Senate President Pro Tem Sullivan, Speaker Lyons, Governor Rell and
distinguished members of the House and Senate, my colleagues on the
Supreme Court, ladies and gentlemen:
Thank you for your warm reception. I welcome the opportunity to update
you on the State of Connecticut's judiciary, and to talk to you about some
of the challenges that I see ahead.
When I took the oath of office of Chief Justice in January, I inherited
a legacy of excellent leadership from my predecessors. There is a
continuity of vision that binds us. The mission of the Judicial Branch is
now, as it has been since the inception of Connecticut courts, the fair
and timely resolution of disputes.
As we have pushed to fulfill that mission, you have been there, in good
times and in bad, with your ongoing support of our needs. The
beneficiaries of that excellent and respectful working relationship are,
of course, our mutual constituency, the people of Connecticut.
I can report to you that the State of the Judicial Branch is strong.
Due in large part to the efforts of Governor John G. Rowland and this
Legislature, Connecticut now has a Judiciary that is supported as well or
better than it ever has been.
The Biennial Report of the Judicial Branch that was provided to
you at the beginning of the session gives in depth statistical caseload
information on our courts. I will not reiterate the specific numbers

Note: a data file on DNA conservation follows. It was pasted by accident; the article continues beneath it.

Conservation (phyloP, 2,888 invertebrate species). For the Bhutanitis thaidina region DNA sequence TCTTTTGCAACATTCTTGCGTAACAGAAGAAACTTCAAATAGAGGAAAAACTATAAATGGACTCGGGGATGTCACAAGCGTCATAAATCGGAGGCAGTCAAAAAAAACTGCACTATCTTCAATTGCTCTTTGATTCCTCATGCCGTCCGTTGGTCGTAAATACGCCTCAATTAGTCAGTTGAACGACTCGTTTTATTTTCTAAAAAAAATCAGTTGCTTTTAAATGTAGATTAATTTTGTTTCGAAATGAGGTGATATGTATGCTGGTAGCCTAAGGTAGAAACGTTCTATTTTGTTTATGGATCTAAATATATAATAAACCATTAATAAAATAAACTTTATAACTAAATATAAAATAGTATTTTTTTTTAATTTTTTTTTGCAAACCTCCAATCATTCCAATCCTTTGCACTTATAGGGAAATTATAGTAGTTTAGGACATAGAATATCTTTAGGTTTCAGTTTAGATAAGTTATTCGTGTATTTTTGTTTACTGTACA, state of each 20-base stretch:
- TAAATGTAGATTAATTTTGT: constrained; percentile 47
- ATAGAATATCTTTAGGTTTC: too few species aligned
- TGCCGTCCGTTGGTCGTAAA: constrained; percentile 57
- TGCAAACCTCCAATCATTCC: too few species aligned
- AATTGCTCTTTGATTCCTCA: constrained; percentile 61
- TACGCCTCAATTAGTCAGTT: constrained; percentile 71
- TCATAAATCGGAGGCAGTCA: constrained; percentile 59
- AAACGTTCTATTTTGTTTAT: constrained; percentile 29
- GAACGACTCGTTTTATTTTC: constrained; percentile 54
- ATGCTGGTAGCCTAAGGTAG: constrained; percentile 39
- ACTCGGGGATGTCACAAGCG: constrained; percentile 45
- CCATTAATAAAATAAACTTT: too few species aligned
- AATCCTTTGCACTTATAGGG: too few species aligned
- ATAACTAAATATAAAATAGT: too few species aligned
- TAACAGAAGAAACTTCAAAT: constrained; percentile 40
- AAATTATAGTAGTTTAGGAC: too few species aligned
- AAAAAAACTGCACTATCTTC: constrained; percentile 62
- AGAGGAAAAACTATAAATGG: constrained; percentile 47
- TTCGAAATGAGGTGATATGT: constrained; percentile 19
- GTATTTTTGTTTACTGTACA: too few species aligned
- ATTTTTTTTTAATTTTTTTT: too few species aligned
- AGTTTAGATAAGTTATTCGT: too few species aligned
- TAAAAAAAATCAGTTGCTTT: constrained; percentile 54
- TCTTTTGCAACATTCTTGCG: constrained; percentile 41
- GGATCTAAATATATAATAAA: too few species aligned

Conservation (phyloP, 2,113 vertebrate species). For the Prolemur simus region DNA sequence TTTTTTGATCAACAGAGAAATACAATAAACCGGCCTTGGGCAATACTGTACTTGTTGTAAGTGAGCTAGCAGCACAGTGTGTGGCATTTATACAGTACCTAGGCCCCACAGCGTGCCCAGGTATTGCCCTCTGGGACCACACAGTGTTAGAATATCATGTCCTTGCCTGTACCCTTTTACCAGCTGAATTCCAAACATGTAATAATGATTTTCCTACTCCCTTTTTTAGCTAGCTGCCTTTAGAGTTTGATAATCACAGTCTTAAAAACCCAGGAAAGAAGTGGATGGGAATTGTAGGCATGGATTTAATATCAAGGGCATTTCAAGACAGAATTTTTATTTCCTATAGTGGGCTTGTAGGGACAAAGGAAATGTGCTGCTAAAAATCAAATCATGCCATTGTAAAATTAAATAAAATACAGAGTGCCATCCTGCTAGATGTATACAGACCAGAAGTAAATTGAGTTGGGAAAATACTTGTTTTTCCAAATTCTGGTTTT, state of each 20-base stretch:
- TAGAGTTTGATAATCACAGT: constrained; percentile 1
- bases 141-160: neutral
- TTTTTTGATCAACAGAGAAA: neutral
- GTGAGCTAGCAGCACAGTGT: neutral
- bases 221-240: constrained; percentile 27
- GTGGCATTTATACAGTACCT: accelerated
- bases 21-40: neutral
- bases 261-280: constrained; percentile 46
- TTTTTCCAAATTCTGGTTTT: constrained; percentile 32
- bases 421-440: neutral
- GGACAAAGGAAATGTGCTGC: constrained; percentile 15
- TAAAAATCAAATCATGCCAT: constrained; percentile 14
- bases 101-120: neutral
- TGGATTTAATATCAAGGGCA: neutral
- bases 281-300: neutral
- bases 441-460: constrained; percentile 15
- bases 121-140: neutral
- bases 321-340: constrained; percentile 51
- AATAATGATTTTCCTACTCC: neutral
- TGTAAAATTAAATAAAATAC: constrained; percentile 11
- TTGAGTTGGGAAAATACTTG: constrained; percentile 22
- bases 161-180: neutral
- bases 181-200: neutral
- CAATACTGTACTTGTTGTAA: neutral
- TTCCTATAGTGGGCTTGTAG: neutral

contained therein. Instead, today I would like to highlight three specific
areas of branch progress.
It is no secret that the backlog of cases in our courts has been a
thorn in our side. The possible reasons for that backlog are important
only to the extent that they point the way to solutions. We are not living
in our parents' world, and the cases that come before the courts reflect
the complexity of our society. For that reason, matters inevitably require
more time to resolve, and the dockets have at times approached gridlock.
We have been fortunate during the last biennium to have nineteen new
judgeships added to our roster. I am hopeful that this additional number
will not only reduce the current pending caseload, but will also alleviate
the inevitable stress faced by an overworked trial bench.
The judicial salary increases that you approved during the past
legislative session will also go a long way toward attracting the best
legal minds for judicial openings. We thank you for recognizing the need
for additional judges and the importance of fair compensation. For our
part, we will continue to maximize the resources already in place in order
to provide as much support as possible for the entire Judiciary.
The second area of progress that I would like to briefly touch on is
facilities, the bricks and mortar, if you will, of our courts. In our
society, the physical foundation of a justice system is sometimes
overlooked. Too often, the buildings that house our courts and support
offices take a back seat during times of budgetary constraint. We thank
you for having recognized that facilities are not merely buildings, but
the public face of Connecticut's justice system. It is crucial that they
be good, safe, modern facilities, not only for our citizens to bring or
defend their disputes, but also for those fellow citizens whom we ask to
fulfill their civic duty as jurors.
Over the past several years, the Judicial Branch has received much
needed bond allotments for infrastructure improvements on our buildings.
It is our responsibility to remain vigilant about the security of those
buildings. In unfortunate recognition of the more violence-prone society
in which we live, the Branch has invested extensively in security
improvements, such as weapon detection stations, electronic security
systems and cell block modifications.
On the new construction front, since 1998 we have completed much-needed